One of the best-known manifestations of Lilith’s feminist reclaim is Lilith Magazine created in 1976 by Susan Weidman Schneider. The magazine, “independent, Jewish, and frankly feminist” has at the core of its mission to “be the feminist change-agent in and for the Jewish community, amplifying Jewish women’s voices, creating a woman-positive Judaism, spurring gender consciousness in the Jewish world and empowering Jewish women and girls to envision and enact change in their own lives and their communities.” [6]

Covers of Lilith Magazine—independent, Jewish & frankly feminist. Left to right: Lilith premiere issue, Fall/Winter 1976. Cover drawing by Ruchy Seligman; Fall/Winter 1983. Concept and art direction by Barbara Taff. Mask by Yona Levine; Summer 2006. Art direction by Laurie Douglas. Cover photo by Rebecca Weiss Photography; Fall 2009. Art direction by Lindsay Barnett. Covers of Lilith Magazine —independent, Jewish & frankly feminist—are used with permission. More at www.Lilith.org.

Covers of Lilith Magazine—independent, Jewish & frankly feminist. Left to right: Lilith premiere issue, Fall/Winter 1976. Cover drawing by Ruchy Seligman; Fall/Winter 1983. Concept and art direction by Barbara Taff. Mask by Yona Levine; Summer 2006. Art direction by Laurie Douglas. Cover photo by Rebecca Weiss Photography; Fall 2009. Art direction by Lindsay Barnett. Covers of Lilith Magazine —independent, Jewish & frankly feminist—are used with permission. More at www.Lilith.org.

Many pop culture references and homages to Lilith have appeared throughout the past decades. 

The Lilith Fair (1997–99 with a revival in 2010) was started by Canadian musician Sarah McLachlan. Her frustrations with the recording industry (mainly concert promoters and radio stations) refusing to play two female musicians back-to-back led her to create the music festival. She booked a tour with herself and fellow artist Paula Cole, naming it Lilith Fair, after the demoness, inviting other women musicians to perform such as Lisa Loeb and Michelle McAdorey. The official Lilith Fair tour was launched in 1997, with $16 million in ticket sales; for three successful years, the Fair raised over $10 million for charity, donating one dollar of each ticket sold to local women’s charities in each city along the tour. [7]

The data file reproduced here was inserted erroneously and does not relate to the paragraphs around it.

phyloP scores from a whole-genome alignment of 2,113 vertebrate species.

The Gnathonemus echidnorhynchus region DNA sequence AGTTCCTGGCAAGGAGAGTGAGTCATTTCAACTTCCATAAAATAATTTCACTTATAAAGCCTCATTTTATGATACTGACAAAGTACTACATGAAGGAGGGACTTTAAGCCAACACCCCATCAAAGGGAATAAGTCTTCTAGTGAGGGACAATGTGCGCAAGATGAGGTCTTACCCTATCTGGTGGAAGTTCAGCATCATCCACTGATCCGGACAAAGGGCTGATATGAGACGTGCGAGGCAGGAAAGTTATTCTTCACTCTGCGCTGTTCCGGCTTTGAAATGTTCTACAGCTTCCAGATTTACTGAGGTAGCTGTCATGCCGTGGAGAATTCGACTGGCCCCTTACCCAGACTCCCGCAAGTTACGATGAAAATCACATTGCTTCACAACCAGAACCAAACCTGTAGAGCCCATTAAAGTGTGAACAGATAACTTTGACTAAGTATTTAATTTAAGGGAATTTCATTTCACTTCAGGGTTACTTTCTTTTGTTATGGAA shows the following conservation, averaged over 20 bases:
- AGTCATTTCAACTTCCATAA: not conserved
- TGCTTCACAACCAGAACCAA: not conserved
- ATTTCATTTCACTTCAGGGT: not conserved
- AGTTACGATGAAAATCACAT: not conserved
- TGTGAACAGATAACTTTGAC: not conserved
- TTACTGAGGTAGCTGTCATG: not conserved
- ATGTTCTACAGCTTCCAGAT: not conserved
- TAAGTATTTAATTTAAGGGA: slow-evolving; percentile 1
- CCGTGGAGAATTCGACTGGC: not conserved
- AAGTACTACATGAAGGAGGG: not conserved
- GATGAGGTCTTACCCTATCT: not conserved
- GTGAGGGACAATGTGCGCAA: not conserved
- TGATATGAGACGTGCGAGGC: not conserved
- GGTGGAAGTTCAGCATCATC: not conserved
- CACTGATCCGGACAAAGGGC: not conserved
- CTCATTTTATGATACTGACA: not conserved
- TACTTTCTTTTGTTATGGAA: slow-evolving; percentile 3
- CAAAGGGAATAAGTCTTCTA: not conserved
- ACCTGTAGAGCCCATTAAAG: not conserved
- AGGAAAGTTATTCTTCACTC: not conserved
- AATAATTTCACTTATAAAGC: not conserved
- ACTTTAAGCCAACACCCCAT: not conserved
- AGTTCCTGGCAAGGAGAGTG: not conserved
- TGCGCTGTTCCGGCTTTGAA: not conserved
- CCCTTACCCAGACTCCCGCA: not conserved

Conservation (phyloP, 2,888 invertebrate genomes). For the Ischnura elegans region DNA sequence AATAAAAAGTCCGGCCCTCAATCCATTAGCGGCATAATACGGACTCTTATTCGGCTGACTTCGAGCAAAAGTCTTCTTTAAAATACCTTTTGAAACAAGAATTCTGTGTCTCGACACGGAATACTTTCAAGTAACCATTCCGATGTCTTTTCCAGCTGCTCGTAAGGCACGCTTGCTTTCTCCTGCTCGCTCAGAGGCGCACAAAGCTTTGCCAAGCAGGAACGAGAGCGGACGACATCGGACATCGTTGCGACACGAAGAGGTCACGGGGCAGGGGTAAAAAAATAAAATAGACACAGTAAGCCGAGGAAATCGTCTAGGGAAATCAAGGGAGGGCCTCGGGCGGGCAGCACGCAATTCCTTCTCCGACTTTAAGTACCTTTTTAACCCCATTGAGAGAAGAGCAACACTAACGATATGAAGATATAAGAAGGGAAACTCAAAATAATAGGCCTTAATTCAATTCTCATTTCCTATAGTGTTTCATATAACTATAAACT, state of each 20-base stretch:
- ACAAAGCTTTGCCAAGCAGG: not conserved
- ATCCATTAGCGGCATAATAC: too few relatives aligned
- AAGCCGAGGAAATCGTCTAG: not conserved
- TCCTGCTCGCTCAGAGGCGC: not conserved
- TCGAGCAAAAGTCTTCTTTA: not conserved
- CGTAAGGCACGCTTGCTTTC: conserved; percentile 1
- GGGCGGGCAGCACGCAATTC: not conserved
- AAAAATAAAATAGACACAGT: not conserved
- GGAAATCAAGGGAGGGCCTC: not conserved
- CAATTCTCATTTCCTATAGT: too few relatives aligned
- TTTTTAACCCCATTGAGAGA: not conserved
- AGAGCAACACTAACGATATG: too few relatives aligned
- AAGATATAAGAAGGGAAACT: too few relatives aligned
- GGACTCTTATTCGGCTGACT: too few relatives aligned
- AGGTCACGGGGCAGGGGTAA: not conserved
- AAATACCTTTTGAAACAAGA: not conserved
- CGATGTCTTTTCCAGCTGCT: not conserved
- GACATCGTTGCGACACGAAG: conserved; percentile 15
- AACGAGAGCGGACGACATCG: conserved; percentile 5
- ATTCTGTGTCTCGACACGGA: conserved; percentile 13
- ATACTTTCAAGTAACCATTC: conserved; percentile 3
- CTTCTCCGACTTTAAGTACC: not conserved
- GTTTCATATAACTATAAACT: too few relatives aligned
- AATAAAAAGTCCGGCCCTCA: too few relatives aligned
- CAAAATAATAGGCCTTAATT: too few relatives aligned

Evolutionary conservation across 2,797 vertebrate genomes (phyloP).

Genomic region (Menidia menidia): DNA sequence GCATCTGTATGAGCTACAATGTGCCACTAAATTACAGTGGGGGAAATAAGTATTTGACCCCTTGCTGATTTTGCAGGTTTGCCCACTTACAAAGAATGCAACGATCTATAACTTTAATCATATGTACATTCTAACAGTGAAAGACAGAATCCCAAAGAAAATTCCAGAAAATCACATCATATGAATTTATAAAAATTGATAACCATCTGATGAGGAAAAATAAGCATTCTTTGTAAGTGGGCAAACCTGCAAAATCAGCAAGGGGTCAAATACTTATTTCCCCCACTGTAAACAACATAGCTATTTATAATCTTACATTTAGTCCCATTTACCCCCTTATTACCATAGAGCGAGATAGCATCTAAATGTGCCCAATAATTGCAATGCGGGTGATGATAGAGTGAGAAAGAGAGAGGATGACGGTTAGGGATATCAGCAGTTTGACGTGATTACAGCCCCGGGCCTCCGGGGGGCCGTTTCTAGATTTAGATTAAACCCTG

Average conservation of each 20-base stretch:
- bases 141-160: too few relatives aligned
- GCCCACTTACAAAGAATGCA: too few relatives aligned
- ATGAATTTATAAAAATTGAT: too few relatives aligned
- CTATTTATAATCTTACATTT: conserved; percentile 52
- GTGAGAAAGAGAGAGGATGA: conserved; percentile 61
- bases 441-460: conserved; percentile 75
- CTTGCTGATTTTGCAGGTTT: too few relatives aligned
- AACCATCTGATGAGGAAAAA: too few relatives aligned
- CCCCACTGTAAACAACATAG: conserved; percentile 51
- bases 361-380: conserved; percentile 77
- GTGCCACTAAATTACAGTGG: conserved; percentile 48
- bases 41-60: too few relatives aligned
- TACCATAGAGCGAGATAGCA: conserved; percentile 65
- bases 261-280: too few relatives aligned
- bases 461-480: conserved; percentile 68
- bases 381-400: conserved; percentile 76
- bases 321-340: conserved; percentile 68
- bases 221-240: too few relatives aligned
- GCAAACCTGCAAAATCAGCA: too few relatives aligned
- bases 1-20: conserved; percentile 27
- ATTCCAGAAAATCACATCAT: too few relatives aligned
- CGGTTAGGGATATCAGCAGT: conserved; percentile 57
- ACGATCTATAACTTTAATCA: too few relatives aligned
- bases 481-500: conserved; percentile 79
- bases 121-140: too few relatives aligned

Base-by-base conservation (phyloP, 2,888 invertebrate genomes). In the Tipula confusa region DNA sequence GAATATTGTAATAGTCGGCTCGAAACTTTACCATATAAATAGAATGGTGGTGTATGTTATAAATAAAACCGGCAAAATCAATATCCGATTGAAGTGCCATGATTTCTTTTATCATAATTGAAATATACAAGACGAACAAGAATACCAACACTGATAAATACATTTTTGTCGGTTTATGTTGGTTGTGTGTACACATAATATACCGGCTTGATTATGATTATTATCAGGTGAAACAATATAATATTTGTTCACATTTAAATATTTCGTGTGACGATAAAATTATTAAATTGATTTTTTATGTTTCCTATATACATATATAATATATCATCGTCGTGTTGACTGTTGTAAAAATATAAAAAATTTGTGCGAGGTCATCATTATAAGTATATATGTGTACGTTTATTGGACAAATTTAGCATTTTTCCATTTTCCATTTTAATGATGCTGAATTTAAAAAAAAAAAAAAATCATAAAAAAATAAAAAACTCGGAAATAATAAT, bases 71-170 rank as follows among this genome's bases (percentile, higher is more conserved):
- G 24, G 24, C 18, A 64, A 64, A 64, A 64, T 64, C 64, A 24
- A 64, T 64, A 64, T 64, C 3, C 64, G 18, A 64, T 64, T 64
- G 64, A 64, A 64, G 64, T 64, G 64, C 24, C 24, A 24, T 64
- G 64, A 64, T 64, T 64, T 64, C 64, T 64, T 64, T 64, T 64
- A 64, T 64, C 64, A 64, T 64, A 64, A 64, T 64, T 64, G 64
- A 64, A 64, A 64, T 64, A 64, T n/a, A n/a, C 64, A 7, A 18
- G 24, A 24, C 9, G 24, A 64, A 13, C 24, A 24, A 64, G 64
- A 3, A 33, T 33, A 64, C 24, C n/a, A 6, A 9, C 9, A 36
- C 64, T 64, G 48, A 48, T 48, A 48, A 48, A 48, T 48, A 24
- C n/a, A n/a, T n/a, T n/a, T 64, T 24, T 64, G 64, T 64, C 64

Some pop culture references take various aspects of Lilith, such as her physical appearance and bewitching attributes, to invent demon-like characters, powerful yet not necessarily in line with her feminist reinterpretation. Created in 1997, the Japanese media franchise Digimon (short for “Digital Monsters”) encompasses virtual pet toys, anime, manga, video games, films, and trading cards game, featuring many creatures and monsters living in the digital world. One of them is Lilithmon, one of the great demon lords of the game, and is inspired by the figure of Lilith. In the Digimon world, Lilithmon, or the “goddess of Darkness,” fell from Heaven and her main powers are to bewitch all her opponents with her suggestive looks, but also the “Phantom Pain” curse which can cause her opponents’ data to disappear and to suffer pain even in death. [8]

Lilithmon’s character design in the Digimon Reference Book. © Bandai Namco. Image source: wikimon.net, released under CC BY-SA 3.0.

Lilithmon’s character design in the Digimon Reference Book. © Bandai Namco. Image source: wikimon.net, released under CC BY-SA 3.0.

The HBO original series True Blood also features a character inspired by and named after Lilith. Known as the Progenitor, Lilith birthed the vampire race. Played by Jessica Clark, she is the very first vampire, believed to have been created before Adam and Eve whose progeny sustains the vampire race. In True Blood, Lilith is worshiped as a god by many other vampires, but her existence is also doubted by many other vampires. [9]